Netflix’s Reasons for Slowing down Video has nothing to do with Net Neutrality

Netflix’s Reasons for Slowing down Video has nothing to do with Net NeutralityNetflix’s Reasons for Slowing down Video has nothing to do with Net Neutrality

Netflix recently accepted that it sends video of lower quality to AT&T and Verizon mobile subscribers. This was brought to light by a recent T-mobile campaign where a video was posted on Twitter which mentioned that AT&T and Verizon customers were getting lower quality Netflix videos than the T-Mobile customers.

Netflix advocated its actions by explaining that mobile users have a data cap which means that they may end up experiencing extremely slow speeds once they reach a certain limit according to their plan. Netflix is based on videos which can be very data-intensive. This is why the company chose to throttle the video quality so that the users do not max out on their data quickly.

This has raised questions regarding Netflix’s stiff stand on net neutrality.

For those who have been following the discussions related to net neutrality closely, you would have noticed that Netflix has been very outspoken regarding net neutrality concerns and has staunchly supported the federal rules which restrict internet providers from charging websites so that they have the ability to access users at an accelerated rate.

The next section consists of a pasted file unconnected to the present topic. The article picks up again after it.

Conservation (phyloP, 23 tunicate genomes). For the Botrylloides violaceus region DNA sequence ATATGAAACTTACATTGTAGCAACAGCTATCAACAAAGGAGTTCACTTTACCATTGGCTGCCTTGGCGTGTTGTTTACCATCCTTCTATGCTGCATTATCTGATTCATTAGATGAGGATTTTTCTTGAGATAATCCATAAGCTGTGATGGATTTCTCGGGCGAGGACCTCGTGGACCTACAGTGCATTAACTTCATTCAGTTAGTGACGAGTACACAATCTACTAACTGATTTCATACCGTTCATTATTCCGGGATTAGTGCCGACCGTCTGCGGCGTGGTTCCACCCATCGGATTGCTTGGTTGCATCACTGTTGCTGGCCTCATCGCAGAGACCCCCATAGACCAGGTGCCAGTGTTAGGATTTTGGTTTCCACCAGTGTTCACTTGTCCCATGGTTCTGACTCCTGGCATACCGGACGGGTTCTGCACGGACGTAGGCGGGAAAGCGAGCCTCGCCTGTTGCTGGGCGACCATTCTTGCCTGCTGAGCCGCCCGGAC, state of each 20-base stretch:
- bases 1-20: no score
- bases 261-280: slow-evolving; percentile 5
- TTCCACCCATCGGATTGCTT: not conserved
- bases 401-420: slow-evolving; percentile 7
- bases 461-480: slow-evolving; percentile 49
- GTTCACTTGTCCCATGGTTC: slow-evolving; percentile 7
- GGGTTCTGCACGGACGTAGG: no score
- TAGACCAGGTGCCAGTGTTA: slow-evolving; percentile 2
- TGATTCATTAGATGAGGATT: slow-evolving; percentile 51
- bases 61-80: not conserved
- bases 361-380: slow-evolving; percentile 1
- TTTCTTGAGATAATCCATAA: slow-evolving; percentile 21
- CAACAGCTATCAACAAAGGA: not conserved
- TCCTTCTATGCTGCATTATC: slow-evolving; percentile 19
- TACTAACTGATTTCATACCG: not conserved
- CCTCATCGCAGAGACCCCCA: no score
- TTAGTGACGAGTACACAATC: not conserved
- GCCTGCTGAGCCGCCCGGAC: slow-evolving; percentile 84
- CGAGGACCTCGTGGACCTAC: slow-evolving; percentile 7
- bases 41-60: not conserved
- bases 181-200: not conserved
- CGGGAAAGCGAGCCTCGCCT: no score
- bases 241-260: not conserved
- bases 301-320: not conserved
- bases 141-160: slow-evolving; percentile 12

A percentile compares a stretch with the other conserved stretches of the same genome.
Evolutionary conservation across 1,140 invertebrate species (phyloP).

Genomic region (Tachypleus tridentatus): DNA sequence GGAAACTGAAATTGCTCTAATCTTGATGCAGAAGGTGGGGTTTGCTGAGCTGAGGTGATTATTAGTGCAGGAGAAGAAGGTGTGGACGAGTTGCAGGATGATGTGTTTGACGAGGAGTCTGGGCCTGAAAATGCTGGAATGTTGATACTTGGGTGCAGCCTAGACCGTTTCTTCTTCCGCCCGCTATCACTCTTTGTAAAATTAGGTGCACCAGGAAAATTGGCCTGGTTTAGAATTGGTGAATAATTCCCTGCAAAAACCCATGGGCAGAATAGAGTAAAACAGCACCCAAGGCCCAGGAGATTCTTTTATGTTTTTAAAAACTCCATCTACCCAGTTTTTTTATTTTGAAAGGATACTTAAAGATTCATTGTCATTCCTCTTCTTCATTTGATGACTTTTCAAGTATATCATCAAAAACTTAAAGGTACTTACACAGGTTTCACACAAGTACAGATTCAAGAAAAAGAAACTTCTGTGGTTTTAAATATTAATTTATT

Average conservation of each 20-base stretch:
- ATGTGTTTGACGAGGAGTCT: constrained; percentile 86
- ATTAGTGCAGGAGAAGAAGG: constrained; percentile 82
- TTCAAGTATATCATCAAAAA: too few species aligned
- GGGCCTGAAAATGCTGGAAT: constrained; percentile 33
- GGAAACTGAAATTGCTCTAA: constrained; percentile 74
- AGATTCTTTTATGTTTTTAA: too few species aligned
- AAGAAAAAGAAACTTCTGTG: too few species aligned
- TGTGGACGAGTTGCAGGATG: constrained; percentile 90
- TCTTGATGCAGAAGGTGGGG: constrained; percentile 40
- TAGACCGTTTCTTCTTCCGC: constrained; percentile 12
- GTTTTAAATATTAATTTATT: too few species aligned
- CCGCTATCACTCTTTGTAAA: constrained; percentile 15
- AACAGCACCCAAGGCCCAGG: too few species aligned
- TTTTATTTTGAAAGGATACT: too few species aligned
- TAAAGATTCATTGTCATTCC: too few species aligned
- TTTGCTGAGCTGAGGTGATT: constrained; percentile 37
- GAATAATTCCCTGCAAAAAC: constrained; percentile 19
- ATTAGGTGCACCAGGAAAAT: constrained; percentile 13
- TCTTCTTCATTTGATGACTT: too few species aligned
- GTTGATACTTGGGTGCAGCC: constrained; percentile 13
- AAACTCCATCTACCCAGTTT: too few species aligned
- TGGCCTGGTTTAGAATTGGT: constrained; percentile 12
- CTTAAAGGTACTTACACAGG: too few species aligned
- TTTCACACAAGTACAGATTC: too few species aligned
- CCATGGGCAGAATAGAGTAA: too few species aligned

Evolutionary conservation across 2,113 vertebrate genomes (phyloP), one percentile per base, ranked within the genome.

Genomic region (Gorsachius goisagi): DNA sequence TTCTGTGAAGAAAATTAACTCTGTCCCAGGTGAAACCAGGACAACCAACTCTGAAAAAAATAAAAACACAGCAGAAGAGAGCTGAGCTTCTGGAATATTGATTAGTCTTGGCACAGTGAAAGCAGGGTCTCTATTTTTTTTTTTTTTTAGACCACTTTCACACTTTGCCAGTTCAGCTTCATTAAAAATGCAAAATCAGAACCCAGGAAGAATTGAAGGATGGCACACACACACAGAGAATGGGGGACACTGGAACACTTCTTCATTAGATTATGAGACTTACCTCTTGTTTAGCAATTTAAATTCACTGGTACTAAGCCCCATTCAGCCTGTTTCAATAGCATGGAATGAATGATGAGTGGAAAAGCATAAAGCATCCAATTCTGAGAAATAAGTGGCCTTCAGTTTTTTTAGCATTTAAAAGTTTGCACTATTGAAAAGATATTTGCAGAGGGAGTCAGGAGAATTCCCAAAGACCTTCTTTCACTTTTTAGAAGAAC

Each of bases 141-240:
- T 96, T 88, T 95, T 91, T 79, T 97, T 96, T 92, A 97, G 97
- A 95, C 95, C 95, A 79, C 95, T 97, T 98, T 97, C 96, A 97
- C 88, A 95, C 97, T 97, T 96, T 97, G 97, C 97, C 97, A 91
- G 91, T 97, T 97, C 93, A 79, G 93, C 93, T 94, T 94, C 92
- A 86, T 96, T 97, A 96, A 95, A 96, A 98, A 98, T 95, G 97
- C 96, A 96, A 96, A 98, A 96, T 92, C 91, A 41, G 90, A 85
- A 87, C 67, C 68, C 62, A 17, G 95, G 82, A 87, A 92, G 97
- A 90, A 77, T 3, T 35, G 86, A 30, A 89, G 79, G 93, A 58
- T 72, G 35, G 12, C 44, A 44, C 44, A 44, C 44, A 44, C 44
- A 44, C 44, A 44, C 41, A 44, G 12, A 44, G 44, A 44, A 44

Many people are annoyed about Netflix keeping this a secret instead of adding transparency to it by letting the consumers know. If Netflix intended to do it subscribers good then it could have keep them informed about the reduced video quality.

So there is hardly much reason for us to relate Netflix’s support for net neutrality with its decision to reduce the quality of the videos for certain subscribers. Many internet providers throttle the speeds to their users so that they do not end up maxing out on their data. The company is not violating the principles of net neutrality at all.

Amidst all this uproar, Netflix has decided to make the entire thing more user-oriented by allowing the users to choose whether they would like to stream more video in a smaller data plan or not. While this feature is not available now, Netflix plans to release it later this year.

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